Residential Space A creative outlet during residency, turned ongoing virtual soap box

I Heart French  3

Posted on December 5th, 2008. About French.

I am psyched about learning French.

I briefly mentioned my efforts toward bilingualism in this post some months ago, but things have picked up recently. I initially discovered Podcasts almost a year ago when Evan gave me my Zune, and then intermittently over many months I occasionally listened to Podcasts from two separate French-education programs, Coffee Break French and Learn French By Podcast. Finally, over the summer, I printed the free .pdf guide from the Radio Lingua site (the parent company that created Coffee Break French), and once I could see words combined with listening to the phrases, I was hooked.

Coffee Break French is designed for the person who does not know the language. I knew “bonjour” and “merci” prior to starting the program, and that was about it. My pronunciation was awful to non-existent (I would not even read many of the words aloud for fear of mispronunciation). I did not grow up around French-speakers, and the thought of tackling this language was extremely daunting. I received mixed reviews on my decision to study French. My son is learning it through his nanny, and thus he will never have to face the difficulties in learning it. She was enthusiastic about my attempt. Several colleagues have insisted that it is entirely hopeless unless one lives in the country and is immersed. I’m sure there is modest truth in this, but I believe Coffee Break French gives an excellent start for someone who realistically cannot pick up and move to Paris for a year.

Anyway, the program is well conceived and structured effectively. Mark teaches, and Anna (his student) learns with us, the listeners. He introduces a phrase, or a concept, explains it well, pronounces it several times usually, and then Anna repeats it. If she makes a mistake (which is atypical, as she is quite perceptive), he kindly corrects her. He quizzes both Anna (and thus, the listeners), allowing for time after his question for us to formulate our answers. The first two lessons teach basic greetings (and the .pdf guides offer further phrases, as do special extended audio podcasts that can be downloaded from the website). Then, it is on to telling someone where you are from, where you live, describing members of your family, introducing people, talking about your profession. (To obtain further .pdf guides or extended audio podcasts one must purchase a membership.) By lesson nine there is a ~2 minute dialogue between Mark and Anna encompassing the concepts introduced in the first eight lessons. Much to my delight, I understood approximately 80% of the discussion. This is astounding, because when I was in Paris three years ago, I understood nothing. I might as well have been aphasic. I could not even read phrases aloud from a French-English dictionary because I could not pronounce them so that others could understand me, but rather pointed helplessly to words on a page while Parisians read what I was trying to convey. I honestly did not think it was possible for me to learn this language, and it is definitely happening. I can now even sing two French holiday songs (lesson 10)! 🙂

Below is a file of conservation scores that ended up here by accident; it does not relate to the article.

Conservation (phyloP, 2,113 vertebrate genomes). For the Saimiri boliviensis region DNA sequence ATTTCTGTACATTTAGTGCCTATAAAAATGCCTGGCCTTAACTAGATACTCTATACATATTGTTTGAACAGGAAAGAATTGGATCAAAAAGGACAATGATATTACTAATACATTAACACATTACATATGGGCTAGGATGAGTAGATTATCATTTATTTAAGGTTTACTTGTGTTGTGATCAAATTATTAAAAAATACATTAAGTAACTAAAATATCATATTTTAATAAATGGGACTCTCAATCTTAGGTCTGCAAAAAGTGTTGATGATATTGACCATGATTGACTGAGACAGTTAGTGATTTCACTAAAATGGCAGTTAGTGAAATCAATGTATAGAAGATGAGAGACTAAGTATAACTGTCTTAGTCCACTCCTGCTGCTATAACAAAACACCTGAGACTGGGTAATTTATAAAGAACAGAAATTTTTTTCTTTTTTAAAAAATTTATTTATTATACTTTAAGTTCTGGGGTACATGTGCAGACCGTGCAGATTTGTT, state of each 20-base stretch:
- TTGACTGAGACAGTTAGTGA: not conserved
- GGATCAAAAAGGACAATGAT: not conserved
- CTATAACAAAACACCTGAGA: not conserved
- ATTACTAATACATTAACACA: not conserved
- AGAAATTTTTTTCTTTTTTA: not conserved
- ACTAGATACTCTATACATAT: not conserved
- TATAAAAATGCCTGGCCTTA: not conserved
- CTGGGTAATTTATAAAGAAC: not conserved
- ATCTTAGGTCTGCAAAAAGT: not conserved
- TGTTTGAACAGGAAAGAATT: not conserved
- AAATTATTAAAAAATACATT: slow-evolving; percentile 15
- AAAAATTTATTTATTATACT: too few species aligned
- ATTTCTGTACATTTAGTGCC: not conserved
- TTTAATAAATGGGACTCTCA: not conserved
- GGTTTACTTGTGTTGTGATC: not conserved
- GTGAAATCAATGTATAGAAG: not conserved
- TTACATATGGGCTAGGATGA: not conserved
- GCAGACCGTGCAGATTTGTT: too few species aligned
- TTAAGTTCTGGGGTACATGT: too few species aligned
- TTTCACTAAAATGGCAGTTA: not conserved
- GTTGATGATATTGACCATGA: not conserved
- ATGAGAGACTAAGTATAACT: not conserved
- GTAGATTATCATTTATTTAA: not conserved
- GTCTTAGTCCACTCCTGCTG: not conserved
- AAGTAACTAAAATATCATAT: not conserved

For anyone out there considering a study of French, but is concerned that it may be too difficult or cumbersome or uninteresting, I would highly recommend the Coffee Break French program. Learn French By Podcast has the potential to be interesting and very useful, but even though it is advertised as being for beginners, I thought it was very difficult and had trouble keeping up, given where I was starting. Coffee Break French takes things more slowly, but simultaneously, teaches a great amount of material. I am eager to start the next unit (the first unit includes lessons 1-10) soon and see what happens next.

I’ll keep you posted. A la prochaine!

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